Planning Principle #4: On Foot

Planning Principle #4: On Foot

By: Jack Bialosky, Jr., AIA, LEED AP   |   @bialosky_arch

One of the goals of great community design is to put the car in its place and to get people on their feet as soon as possible. This means that we have to design the pedestrian experience from door to door. In doing so, we can maintain the importance of interaction on public sidewalks and allow for chance encounters. The antithesis of this idea is the creation of hermetically sealed passageways and gerbil-tube links which might protect us from the weather but severely limits community interaction. It’s OK to be out in the weather!

Diagram Credit: Bialosky Cleveland

4. On Foot: The experience of a place should be defined equally by the entry and approach as well as the arrival. If primary access to a space is by automobile, the experience starts with the first step upon opening the car door. The sequence from parking, or other modes of transportation, to final destination should be convenient to and from as many pathways as possible, choreographed to maximize the pedestrian experience.

Park FountainWhen visiting 3 or 4 destinations in a neighborhood, one should not have to return to the car, but rather should be able to access these way points along a varied and interesting path. This relates to our previous principles 2 and 3 of short blocks and no backs to create a scale of activity which is varied in pattern, safe and secure, and continually engaging. The elements that make a pathway, safe, interesting and engaging, start with the architecture itself and activated facades, and go beyond this to consider the texture of paving underfoot, landscaping flora, provision of shade either through landscaping or built form, lighting at night, points of rest, and points of interest including the occasional quirky surprise, as well as pedestrian scaled wayfinding and signage for orientation.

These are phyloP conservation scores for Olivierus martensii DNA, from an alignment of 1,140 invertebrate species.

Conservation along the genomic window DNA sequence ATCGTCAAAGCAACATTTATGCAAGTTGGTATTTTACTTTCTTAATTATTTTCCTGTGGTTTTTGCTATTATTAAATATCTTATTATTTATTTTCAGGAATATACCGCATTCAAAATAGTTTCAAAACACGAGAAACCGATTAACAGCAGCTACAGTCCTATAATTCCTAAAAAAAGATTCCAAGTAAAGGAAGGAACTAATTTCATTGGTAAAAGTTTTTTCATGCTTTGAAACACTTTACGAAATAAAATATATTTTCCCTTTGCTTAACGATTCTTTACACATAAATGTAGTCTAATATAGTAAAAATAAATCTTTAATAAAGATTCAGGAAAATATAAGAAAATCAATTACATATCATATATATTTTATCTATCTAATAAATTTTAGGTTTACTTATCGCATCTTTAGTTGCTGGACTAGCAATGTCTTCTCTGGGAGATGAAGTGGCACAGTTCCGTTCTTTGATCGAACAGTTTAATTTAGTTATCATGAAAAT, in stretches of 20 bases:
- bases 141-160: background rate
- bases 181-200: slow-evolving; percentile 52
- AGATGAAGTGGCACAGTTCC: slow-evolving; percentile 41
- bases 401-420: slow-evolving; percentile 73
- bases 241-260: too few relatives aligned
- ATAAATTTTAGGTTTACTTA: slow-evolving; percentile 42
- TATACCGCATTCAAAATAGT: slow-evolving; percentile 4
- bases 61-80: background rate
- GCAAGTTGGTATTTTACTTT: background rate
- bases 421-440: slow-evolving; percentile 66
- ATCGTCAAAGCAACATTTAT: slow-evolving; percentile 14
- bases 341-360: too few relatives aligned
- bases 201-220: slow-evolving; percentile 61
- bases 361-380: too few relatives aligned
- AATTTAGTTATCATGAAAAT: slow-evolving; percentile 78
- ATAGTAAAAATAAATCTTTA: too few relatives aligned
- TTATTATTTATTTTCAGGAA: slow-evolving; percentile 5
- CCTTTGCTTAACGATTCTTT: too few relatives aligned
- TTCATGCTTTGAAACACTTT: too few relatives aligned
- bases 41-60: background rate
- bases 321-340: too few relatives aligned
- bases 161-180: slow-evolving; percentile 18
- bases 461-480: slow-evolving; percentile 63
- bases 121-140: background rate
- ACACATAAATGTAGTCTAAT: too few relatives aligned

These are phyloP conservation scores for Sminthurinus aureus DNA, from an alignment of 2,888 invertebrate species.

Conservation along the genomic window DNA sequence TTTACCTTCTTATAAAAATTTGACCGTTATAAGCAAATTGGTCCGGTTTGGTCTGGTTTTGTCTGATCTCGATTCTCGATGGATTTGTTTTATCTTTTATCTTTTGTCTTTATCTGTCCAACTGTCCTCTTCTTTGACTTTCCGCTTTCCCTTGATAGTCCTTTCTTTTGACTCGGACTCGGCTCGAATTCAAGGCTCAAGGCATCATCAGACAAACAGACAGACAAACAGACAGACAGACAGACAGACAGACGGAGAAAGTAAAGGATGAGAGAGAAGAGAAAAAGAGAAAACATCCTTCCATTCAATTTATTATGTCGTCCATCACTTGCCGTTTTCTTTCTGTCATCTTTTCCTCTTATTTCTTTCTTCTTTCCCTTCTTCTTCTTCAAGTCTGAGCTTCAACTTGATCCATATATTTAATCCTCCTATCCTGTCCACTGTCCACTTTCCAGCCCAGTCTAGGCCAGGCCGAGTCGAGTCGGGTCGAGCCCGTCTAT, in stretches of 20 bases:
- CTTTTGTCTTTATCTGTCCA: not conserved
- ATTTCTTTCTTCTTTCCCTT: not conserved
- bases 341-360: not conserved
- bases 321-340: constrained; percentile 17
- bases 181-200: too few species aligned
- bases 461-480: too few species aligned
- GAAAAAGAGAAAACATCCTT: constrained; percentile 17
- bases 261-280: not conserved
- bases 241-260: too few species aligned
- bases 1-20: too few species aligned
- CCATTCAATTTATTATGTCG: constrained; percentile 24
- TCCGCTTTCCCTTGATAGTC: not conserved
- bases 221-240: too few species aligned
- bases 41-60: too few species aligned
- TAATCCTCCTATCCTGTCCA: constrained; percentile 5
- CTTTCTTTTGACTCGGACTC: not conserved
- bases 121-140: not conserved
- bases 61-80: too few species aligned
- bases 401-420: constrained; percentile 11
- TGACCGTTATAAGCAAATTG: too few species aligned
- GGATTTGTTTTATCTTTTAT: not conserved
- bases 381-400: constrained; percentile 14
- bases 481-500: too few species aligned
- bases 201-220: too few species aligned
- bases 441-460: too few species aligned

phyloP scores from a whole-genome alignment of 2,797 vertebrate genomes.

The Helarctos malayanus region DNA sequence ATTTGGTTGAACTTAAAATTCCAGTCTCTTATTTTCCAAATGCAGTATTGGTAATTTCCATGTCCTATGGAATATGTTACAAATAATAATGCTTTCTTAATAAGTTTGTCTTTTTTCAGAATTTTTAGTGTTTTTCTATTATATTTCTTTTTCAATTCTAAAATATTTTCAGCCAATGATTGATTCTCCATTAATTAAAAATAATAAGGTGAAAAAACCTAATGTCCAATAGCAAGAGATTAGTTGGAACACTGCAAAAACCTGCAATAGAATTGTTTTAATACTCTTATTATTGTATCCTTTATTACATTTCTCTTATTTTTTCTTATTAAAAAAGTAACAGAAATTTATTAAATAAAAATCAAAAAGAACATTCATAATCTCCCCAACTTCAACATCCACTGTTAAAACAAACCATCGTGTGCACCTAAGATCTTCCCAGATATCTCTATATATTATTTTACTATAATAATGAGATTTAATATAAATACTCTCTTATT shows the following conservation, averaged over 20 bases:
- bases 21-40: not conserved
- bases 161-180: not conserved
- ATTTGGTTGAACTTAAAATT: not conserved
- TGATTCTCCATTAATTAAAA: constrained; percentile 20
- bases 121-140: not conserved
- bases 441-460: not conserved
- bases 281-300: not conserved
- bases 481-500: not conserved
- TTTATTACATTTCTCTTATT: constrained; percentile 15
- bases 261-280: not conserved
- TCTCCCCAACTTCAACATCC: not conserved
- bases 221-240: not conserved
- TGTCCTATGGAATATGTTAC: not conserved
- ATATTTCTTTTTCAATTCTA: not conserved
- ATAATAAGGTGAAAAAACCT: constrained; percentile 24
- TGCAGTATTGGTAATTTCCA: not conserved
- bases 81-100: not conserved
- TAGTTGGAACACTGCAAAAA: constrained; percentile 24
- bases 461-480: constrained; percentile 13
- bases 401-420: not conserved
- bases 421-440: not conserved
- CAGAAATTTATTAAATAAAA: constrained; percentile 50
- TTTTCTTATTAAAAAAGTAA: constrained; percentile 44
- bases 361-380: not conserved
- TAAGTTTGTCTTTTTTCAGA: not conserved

We asked Jack Bialosky, Jr., AIA, LEED AP, Senior Principal of Bialosky Cleveland to discuss the Seven Planning Principles his firm uses for community design. This is a closer look at Principle #4: On Foot.

Want to dig deeper? Join us on Wednesday, July 20 at 2 p.m. EST for a free webinar featuring Jack and his colleague David W. Craun, AIA, LEED AP. Principal and Director of Design at Bialosky Cleveland.


About the Firm: 

Bialosky ClevelandBialosky Cleveland is one of the region’s most successful architectural design firms, as evidenced by awards that honor the firm’s practice management, design excellence and commitment to community. The multi-disciplinary firm has been recognized by the American Institute of Architects as an AIA Ohio Gold Medal Firm, the highest honor awarded by its peers, in recognition of great depth and breadth, a collaborative environment, and having a cumulative effect on the profession over a substantial period of time.

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